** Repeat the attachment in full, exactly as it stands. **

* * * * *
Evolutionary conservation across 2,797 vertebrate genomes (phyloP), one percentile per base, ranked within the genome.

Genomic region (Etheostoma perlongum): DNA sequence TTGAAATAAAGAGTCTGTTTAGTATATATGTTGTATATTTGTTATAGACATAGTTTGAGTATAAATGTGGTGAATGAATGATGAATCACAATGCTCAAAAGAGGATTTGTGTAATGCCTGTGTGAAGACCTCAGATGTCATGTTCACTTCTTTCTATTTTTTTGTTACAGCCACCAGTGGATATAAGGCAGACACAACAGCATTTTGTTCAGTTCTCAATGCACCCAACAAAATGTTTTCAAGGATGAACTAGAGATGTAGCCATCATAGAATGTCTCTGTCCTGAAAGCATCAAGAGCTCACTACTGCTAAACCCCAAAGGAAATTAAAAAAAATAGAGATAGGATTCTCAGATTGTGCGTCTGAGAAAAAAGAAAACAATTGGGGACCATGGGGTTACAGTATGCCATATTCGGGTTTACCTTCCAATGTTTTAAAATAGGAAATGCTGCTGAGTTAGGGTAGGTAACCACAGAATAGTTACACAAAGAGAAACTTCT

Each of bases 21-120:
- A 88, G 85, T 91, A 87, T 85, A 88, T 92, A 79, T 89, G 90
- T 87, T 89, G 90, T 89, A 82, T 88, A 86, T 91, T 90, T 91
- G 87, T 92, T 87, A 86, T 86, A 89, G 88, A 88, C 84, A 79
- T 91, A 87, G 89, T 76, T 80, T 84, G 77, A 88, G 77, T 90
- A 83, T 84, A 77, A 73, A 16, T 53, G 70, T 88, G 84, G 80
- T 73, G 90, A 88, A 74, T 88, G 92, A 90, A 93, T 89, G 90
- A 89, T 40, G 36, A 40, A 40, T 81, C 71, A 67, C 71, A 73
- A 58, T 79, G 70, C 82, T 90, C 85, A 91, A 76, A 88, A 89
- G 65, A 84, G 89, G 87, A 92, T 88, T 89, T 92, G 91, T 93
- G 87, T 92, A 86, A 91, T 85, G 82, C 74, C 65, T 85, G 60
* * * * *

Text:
Evolutionary conservation across 2,797 vertebrate genomes (phyloP), one percentile per base, ranked within the genome.

Genomic region (Etheostoma perlongum): DNA sequence TTGAAATAAAGAGTCTGTTTAGTATATATGTTGTATATTTGTTATAGACATAGTTTGAGTATAAATGTGGTGAATGAATGATGAATCACAATGCTCAAAAGAGGATTTGTGTAATGCCTGTGTGAAGACCTCAGATGTCATGTTCACTTCTTTCTATTTTTTTGTTACAGCCACCAGTGGATATAAGGCAGACACAACAGCATTTTGTTCAGTTCTCAATGCACCCAACAAAATGTTTTCAAGGATGAACTAGAGATGTAGCCATCATAGAATGTCTCTGTCCTGAAAGCATCAAGAGCTCACTACTGCTAAACCCCAAAGGAAATTAAAAAAAATAGAGATAGGATTCTCAGATTGTGCGTCTGAGAAAAAAGAAAACAATTGGGGACCATGGGGTTACAGTATGCCATATTCGGGTTTACCTTCCAATGTTTTAAAATAGGAAATGCTGCTGAGTTAGGGTAGGTAACCACAGAATAGTTACACAAAGAGAAACTTCT

Each of bases 21-120:
- A 88, G 85, T 91, A 87, T 85, A 88, T 92, A 79, T 89, G 90
- T 87, T 89, G 90, T 89, A 82, T 88, A 86, T 91, T 90, T 91
- G 87, T 92, T 87, A 86, T 86, A 89, G 88, A 88, C 84, A 79
- T 91, A 87, G 89, T 76, T 80, T 84, G 77, A 88, G 77, T 90
- A 83, T 84, A 77, A 73, A 16, T 53, G 70, T 88, G 84, G 80
- T 73, G 90, A 88, A 74, T 88, G 92, A 90, A 93, T 89, G 90
- A 89, T 40, G 36, A 40, A 40, T 81, C 71, A 67, C 71, A 73
- A 58, T 79, G 70, C 82, T 90, C 85, A 91, A 76, A 88, A 89
- G 65, A 84, G 89, G 87, A 92, T 88, T 89, T 92, G 91, T 93
- G 87, T 92, A 86, A 91, T 85, G 82, C 74, C 65, T 85, G 60